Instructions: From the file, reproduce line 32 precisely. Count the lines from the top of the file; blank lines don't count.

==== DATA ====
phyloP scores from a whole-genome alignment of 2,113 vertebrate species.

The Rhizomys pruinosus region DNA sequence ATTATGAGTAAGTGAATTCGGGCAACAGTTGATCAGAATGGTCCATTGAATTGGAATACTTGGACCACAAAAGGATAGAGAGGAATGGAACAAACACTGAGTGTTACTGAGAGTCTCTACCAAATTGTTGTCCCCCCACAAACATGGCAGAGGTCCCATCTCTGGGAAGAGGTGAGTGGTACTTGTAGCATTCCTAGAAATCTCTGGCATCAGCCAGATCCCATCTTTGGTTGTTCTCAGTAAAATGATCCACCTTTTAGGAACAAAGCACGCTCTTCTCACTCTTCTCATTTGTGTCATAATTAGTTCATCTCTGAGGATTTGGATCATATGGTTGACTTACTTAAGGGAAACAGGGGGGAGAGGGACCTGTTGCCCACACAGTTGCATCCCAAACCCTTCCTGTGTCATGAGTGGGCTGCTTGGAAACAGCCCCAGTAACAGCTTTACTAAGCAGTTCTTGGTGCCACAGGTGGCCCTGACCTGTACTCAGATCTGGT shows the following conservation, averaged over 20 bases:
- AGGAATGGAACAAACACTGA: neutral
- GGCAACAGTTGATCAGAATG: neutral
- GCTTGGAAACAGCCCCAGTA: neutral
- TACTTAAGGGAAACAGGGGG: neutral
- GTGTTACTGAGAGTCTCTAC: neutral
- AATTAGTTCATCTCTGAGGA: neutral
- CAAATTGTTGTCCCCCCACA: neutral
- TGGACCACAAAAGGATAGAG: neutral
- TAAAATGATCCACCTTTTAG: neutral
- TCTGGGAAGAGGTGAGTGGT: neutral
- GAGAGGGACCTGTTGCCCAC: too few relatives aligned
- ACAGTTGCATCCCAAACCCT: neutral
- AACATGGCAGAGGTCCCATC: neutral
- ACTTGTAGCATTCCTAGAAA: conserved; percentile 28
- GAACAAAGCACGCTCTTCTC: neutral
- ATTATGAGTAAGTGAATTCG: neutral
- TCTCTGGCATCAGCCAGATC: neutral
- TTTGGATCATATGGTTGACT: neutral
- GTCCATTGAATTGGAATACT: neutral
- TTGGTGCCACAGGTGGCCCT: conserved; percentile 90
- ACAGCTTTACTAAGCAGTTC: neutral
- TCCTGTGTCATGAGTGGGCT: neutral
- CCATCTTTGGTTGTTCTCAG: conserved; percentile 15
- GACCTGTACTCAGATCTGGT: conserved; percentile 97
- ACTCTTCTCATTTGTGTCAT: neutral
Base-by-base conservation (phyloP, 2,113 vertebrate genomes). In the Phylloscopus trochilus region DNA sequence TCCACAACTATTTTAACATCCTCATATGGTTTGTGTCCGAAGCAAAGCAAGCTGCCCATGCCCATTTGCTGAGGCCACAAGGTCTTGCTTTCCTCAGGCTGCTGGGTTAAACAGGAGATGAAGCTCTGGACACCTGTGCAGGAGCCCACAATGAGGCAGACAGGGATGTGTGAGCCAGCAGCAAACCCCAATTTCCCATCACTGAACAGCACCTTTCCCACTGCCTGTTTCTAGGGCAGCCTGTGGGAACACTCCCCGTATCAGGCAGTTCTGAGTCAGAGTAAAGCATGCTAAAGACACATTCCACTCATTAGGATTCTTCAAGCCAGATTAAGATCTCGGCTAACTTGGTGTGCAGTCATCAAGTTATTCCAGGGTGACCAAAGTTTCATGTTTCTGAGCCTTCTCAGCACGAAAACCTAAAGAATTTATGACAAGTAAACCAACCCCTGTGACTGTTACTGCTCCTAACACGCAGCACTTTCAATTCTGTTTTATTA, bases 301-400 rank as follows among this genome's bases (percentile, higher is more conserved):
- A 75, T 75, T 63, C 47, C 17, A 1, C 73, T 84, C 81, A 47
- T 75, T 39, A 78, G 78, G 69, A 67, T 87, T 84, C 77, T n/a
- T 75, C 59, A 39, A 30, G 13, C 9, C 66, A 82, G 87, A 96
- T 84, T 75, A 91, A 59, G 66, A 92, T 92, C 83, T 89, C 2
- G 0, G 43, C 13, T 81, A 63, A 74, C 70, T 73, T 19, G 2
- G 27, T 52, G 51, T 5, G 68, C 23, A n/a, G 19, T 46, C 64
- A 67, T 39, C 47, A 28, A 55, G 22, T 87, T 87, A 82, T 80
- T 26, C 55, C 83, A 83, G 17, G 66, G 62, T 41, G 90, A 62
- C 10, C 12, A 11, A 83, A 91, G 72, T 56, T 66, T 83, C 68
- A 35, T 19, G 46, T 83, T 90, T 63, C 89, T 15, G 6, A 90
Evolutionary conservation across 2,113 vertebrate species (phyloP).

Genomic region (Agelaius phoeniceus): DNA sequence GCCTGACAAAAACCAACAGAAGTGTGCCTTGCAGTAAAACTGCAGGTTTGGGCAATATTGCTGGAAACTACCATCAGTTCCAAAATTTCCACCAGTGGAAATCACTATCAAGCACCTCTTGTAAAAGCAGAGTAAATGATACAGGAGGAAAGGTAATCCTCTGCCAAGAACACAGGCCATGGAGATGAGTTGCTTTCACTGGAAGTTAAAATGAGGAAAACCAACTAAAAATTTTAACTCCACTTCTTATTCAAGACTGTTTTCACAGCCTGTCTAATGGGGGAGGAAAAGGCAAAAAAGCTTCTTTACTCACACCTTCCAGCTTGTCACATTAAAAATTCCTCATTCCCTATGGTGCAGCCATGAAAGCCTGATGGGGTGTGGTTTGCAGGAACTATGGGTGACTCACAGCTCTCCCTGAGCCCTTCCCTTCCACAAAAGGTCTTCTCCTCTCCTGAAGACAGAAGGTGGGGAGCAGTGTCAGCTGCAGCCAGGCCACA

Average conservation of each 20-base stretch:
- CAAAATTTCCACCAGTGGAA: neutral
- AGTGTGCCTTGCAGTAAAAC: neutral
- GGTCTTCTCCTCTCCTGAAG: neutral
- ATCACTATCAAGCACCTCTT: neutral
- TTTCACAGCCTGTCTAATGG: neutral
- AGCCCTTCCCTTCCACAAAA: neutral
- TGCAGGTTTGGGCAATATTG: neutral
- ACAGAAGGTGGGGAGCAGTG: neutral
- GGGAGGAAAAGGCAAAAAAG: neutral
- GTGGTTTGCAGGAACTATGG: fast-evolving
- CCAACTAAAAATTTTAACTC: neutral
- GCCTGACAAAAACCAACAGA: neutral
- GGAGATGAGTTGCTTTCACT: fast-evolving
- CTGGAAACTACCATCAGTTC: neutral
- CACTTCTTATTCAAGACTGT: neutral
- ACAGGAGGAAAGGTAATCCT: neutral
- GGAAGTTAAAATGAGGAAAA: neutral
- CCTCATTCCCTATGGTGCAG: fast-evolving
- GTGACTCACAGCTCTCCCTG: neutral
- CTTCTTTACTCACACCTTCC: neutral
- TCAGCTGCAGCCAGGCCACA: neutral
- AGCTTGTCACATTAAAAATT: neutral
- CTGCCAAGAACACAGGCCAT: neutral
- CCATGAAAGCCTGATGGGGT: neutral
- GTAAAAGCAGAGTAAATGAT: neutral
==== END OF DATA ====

- T 84, T 75, A 91, A 59, G 66, A 92, T 92, C 83, T 89, C 2